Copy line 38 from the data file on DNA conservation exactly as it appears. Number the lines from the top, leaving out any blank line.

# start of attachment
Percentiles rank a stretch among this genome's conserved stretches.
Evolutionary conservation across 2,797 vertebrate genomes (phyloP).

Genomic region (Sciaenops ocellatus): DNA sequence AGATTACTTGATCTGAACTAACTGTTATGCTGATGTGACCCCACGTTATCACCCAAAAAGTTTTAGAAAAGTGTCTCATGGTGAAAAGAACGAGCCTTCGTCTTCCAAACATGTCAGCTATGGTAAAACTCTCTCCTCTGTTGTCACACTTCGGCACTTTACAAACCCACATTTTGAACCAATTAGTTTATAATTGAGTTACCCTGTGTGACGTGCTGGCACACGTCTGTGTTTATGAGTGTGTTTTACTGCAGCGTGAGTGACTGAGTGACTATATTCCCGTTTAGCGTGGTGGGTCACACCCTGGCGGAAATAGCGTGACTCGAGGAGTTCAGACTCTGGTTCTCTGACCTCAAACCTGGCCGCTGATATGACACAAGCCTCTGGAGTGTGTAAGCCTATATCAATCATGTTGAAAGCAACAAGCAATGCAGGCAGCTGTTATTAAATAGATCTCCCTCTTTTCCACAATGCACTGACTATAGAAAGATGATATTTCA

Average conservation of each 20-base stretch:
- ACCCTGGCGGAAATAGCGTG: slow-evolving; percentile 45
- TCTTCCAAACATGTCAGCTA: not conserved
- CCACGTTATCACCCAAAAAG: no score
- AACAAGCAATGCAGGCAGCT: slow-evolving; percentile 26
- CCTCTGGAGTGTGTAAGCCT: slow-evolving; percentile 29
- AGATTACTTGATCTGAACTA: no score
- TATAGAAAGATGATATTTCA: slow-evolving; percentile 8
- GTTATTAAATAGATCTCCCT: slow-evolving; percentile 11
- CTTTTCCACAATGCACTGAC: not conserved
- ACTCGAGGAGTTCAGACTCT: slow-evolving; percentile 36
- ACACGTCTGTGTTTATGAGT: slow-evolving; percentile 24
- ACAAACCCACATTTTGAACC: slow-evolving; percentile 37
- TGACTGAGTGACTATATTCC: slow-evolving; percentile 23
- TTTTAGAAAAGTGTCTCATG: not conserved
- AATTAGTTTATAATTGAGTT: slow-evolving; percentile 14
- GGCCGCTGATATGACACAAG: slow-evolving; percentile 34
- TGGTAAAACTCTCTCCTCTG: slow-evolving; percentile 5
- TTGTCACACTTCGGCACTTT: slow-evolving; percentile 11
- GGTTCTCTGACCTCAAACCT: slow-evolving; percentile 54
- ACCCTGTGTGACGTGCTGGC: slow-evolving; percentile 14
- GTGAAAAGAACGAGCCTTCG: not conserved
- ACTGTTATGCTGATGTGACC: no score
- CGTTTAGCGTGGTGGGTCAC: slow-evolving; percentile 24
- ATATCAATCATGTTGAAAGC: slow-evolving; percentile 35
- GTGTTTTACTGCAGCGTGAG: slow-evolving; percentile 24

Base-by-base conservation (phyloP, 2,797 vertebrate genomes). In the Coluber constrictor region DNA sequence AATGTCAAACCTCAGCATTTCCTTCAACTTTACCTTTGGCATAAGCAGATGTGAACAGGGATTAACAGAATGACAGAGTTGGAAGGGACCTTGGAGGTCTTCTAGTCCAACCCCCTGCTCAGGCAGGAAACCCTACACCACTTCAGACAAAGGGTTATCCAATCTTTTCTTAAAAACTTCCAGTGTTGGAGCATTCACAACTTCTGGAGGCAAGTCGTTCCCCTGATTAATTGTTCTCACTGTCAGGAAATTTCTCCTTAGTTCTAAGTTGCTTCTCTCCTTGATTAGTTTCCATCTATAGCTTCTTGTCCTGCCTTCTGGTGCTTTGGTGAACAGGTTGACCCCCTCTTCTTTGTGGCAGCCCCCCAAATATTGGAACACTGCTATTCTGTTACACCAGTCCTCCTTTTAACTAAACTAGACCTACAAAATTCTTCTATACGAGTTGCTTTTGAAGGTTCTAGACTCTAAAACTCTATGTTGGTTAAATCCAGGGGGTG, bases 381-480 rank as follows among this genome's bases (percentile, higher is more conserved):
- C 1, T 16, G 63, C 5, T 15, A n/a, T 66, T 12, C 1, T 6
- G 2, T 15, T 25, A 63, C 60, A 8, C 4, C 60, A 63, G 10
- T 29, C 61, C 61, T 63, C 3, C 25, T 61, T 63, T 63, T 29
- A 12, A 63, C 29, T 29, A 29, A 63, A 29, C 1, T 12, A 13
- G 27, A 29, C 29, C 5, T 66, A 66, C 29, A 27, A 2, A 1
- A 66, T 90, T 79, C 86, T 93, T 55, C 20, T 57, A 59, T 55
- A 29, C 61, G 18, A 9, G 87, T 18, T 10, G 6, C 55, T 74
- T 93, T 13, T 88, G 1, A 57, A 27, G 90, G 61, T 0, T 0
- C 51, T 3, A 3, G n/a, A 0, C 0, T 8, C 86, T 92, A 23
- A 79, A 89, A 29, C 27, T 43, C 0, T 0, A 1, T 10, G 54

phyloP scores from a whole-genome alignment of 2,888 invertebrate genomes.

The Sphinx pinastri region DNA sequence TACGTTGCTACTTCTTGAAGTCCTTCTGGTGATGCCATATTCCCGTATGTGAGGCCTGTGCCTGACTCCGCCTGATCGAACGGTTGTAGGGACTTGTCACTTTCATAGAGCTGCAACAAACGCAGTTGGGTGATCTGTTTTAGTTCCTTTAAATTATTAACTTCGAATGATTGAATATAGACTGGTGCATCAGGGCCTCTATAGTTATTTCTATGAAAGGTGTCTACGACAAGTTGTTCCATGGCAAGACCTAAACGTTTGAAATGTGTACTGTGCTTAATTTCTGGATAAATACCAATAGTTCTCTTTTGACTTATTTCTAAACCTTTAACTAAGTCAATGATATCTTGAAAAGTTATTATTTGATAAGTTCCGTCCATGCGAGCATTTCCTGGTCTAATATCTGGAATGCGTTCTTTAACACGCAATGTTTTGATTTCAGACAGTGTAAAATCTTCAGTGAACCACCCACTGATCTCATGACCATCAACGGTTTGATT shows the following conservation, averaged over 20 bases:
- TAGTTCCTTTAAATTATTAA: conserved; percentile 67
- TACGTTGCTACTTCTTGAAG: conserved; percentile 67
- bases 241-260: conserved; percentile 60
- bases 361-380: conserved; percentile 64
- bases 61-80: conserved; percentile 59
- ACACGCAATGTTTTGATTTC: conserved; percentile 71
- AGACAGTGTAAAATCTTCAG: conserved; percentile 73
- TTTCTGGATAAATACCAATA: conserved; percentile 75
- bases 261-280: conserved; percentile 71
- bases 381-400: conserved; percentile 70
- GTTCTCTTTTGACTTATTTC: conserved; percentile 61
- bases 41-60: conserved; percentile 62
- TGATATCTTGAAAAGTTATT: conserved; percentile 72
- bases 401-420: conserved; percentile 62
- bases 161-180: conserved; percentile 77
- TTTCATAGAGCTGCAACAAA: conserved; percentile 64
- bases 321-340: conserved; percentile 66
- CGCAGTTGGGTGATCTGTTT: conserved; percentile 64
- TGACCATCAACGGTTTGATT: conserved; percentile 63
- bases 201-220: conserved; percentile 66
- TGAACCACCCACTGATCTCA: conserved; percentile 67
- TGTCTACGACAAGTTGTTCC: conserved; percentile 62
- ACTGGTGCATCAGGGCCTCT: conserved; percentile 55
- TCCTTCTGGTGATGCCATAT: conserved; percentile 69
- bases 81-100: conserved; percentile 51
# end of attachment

- T 93, T 13, T 88, G 1, A 57, A 27, G 90, G 61, T 0, T 0